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C.D. Warner, et al., comp.
The Library of the World’s Best Literature. An Anthology in Thirty Volumes. 1917.

The Lament of the Old Nurse

By Æschylus (c. 525–456 B.C.)

From Edward Hayes Plumptre’s Translation of ‘The Libation-Pourers


OUR mistress bids me with all speed to call

Ægisthus to the strangers, that he come

And hear more clearly, as a man from man,

This newly brought report. Before her slaves,

Under set eyes of melancholy cast,

She hid her inner chuckle at the events

That have been brought to pass—too well for her,

But for this house and hearth most miserably,—

As in the tale the strangers clearly told.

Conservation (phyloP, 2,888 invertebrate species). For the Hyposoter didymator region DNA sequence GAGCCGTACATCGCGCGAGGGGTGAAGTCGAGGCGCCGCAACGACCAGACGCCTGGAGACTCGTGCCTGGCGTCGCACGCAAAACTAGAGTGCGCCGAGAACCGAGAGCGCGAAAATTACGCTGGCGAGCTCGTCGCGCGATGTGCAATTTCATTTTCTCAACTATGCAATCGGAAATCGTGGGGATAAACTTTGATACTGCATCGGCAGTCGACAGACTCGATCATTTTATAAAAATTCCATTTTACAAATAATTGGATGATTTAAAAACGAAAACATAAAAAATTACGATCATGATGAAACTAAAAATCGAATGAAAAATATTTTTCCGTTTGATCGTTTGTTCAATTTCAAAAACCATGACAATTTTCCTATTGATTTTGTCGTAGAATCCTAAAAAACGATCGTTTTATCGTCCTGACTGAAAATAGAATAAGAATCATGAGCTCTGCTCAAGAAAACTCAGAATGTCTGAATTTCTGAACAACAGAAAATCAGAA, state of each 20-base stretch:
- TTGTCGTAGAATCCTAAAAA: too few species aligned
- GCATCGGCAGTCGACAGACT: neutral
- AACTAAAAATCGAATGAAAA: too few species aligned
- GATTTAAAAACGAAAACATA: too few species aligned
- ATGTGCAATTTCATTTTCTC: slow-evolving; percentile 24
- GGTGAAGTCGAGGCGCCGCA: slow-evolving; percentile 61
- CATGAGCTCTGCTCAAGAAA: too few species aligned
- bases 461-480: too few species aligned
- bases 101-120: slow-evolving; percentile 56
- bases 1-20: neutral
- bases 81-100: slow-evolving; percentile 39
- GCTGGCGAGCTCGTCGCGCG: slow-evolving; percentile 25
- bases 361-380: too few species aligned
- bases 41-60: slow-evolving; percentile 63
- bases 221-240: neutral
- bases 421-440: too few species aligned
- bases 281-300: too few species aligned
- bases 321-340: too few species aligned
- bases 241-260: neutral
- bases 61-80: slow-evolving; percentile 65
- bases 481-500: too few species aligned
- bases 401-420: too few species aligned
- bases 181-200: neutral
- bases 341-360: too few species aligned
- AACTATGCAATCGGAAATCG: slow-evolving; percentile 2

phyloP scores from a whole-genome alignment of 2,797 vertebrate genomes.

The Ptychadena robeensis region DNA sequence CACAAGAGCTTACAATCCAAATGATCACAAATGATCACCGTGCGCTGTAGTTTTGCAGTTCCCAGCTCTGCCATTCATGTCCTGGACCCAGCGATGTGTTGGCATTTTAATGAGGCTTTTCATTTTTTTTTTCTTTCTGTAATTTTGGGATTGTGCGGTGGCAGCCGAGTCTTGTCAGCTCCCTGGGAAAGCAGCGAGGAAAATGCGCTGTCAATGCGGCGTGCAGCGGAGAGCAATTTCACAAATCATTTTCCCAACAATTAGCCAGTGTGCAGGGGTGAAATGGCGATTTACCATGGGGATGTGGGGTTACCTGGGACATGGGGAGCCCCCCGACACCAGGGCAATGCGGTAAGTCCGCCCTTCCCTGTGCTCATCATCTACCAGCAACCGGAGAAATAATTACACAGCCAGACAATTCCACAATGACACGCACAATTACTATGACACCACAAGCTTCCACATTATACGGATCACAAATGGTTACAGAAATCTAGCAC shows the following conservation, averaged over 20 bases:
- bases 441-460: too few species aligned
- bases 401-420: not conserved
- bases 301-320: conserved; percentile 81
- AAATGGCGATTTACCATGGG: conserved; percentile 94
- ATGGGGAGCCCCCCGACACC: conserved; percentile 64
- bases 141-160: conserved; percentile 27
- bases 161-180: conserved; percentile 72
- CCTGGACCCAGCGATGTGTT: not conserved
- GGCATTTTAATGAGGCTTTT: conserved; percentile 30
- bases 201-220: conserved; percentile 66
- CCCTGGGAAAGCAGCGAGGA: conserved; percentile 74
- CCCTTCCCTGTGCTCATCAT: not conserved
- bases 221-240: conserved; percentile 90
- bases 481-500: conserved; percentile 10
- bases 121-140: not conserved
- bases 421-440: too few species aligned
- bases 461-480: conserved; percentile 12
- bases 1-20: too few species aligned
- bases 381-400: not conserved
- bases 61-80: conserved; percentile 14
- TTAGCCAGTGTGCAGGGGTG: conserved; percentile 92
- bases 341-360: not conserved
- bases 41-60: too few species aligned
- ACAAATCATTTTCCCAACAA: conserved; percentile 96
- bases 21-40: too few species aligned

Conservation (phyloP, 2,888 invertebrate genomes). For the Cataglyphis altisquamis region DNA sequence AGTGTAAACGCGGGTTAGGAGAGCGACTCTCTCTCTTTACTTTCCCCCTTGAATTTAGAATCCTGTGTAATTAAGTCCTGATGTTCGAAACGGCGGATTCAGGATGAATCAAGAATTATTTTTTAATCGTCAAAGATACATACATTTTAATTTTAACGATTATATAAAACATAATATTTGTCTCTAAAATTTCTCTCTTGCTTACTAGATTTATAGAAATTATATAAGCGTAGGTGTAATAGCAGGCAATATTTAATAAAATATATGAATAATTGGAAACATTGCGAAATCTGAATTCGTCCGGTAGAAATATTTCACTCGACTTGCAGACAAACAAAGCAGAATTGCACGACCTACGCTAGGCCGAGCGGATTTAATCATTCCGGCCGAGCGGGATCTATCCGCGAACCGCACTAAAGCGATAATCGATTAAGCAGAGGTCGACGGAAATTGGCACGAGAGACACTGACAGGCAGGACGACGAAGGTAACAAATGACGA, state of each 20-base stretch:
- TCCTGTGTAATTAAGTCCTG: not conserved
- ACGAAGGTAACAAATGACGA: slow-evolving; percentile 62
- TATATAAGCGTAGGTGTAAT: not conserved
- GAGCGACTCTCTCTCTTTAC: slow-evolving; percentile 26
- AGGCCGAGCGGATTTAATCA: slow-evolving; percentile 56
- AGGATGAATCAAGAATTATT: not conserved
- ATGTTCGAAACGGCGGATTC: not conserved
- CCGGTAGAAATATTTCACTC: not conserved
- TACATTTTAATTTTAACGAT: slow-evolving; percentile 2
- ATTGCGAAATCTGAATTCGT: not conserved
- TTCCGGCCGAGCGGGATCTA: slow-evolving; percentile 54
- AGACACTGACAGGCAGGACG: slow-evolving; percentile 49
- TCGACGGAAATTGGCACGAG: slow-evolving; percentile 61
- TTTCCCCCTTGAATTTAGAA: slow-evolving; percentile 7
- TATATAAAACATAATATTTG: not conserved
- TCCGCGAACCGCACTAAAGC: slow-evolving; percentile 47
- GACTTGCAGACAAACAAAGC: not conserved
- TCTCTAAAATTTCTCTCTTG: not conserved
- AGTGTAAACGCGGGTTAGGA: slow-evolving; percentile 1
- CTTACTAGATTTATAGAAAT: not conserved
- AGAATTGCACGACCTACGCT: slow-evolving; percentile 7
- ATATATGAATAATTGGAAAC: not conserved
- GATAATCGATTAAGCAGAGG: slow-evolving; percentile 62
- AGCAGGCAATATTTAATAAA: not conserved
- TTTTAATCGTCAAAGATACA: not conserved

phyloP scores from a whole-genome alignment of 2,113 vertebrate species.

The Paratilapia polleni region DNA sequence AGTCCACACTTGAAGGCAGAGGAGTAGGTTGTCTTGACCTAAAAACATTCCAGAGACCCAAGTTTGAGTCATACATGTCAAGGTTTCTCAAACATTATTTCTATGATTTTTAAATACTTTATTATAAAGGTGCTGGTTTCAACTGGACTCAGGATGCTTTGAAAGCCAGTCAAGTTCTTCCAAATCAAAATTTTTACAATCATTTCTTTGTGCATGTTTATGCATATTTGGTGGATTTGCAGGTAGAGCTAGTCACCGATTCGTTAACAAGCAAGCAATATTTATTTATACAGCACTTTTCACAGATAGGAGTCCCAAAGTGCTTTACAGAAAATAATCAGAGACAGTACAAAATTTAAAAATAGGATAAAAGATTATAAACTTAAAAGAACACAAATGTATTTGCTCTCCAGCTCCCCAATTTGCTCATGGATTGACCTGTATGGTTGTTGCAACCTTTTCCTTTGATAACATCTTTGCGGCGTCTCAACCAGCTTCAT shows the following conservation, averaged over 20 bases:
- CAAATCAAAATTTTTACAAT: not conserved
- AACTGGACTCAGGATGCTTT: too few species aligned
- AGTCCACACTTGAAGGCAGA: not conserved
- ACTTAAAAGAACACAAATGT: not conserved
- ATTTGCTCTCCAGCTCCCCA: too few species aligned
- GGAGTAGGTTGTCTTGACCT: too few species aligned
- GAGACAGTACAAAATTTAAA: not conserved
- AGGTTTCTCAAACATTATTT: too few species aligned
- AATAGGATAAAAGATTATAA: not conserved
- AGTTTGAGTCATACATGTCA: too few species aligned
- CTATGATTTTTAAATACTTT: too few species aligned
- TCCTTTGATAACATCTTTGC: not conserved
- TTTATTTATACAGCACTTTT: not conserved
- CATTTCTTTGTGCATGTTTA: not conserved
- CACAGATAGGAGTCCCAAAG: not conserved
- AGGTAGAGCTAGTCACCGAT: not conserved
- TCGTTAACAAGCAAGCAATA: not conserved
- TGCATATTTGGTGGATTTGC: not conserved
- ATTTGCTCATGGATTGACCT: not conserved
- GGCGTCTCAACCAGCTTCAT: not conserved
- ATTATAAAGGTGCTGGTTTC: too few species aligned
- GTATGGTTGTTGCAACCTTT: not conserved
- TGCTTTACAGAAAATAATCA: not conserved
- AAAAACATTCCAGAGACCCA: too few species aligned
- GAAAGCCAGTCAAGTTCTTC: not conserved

He, when he hears and learns the story’s gist,

Will joy, I trow, in heart. Ah, wretched me!

How those old troubles, of all sorts made up,

Most hard to bear, in Atreus’s palace-halls

Have made my heart full heavy in my breast!

But never have I known a woe like this.

For other ills I bore full patiently,

But as for dear Orestes, my sweet charge,

Whom from his mother I received and nursed …

And then the shrill cries rousing me o’ nights,

And many and unprofitable toils

For me who bore them. For one needs must rear

The heedless infant like an animal,

(How can it else be?) as his humor serve

For while a child is yet in swaddling clothes,

It speaketh not, if either hunger comes,

Or passing thirst, or lower calls of need;

And children’s stomach works its own content.

And I, though I foresaw this, call to mind,

How I was cheated, washing swaddling clothes,

And nurse and laundress did the selfsame work.

I then with these my double handicrafts,

Brought up Orestes for his father dear;

And now, woe’s me! I learn that he is dead,

And go to fetch the man that mars this house;

And gladly will he hear these words of mine.